Dan Cruickshank Goes Underground
I love to go underground in London. Beneath our feet, as we rush about out daily lives, is another, ancient and seemingly unchanging world. A world that lives, perhaps, more in the imagination than in stark reality, a world that feeds the fancy but which can be, at certain times, offer stunningly powerful portals to the past.
Different parts of London have different things to offer, both in quantity and quality of underground experiences. Clerkenwell is good. Beneath the Karl Mark Memorial Library on Clerkenwell Green, housed in a building that dates from the 1730s, is a network of far older brick vaults – the memorial perhaps of a now long forgotten Tudor mansion. Nearby, beneath a late 19th century school, just next to Corporation Row, is a complex of late 18th century subterranean cells and rooms from the House of Correction that once stood on the site. More amazing still, on nearby St. John’s Square, beneath an 18th century building on the corner with Jerusalem Passage, is the late medieval undercroft of the Great Chamber belonging to the Knights Hospitallers – otherwise known of the Knights of St John of Jerusalem. They were a military Order – that is fighting monks – founded in the very early 12th century to offer protection and sustenance to those making the pilgrimage to Jerusalem. This was the site, until the 1540s, of one of their main London priories and – to make things more exciting – the 12th century crypt of the church survives, an architectural wonder from a lost world now unknown to most Londoners.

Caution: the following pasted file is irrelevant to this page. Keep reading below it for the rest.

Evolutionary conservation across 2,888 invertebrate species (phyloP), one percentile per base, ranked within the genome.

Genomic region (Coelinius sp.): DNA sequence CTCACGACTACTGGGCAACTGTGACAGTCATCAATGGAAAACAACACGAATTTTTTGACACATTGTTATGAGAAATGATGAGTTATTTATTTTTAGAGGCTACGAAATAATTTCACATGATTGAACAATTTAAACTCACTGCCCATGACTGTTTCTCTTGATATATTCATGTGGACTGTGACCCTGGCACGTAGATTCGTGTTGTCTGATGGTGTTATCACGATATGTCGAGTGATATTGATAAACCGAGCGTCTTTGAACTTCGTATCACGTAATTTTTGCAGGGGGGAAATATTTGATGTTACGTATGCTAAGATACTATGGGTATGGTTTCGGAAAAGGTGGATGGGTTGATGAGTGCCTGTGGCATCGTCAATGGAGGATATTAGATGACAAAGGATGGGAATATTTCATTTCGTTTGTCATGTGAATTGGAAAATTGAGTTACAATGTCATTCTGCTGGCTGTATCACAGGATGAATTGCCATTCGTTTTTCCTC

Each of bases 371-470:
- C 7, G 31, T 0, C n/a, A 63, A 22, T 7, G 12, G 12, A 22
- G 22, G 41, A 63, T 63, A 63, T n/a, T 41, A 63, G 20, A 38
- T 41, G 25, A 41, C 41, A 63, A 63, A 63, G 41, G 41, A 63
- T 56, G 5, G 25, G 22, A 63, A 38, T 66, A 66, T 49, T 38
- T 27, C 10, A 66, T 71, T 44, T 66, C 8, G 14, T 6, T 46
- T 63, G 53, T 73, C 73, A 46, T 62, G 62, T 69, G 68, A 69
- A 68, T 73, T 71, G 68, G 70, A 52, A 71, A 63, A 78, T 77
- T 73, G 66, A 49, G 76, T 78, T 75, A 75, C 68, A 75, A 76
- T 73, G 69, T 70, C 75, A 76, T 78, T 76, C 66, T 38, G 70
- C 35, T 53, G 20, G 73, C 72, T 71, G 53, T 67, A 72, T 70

Equally arresting is the well preserved and extensive remains of the Roman bath complex that was discovered in 1848 and now lies hidden in the basement of a 1970s office block on Upper Thames Street in the City.
But, I suppose, most dramatic and moving are London’s long closed and abandoned underground stations. There are more than a dozen good examples. Some are well known – like Aldwych and Down Street on Mayfair that closed before the war and in 1940 was used by Churchill and his cabinet as a bunker. Little known, and utterly amazing, are the remains of St. Mary’s Station in Whitechapel. It was opened in 1884, closed in 1938 and in 1940 converted into a public air-raid shelter. Very few people go there now and its entrance is hidden and anonymous. But I recently managed to get inside and discovered a magical world, the past preserved in bizarre and gripping detail. It’s a cavernous grotto of a place, tall iron columns supporting high brick vaults and, in one corner, an air-raid shelter, benches still in place, rusting ventilation equipment still installed. If not for the decades of grime you could image the shelterers had just got up and left. Some of these places are open to the public, most are not but all can be penetrated if you make the effort. Do, for this twilight world will not last long and is much threatened – if only by neglect or change – so see it while you can.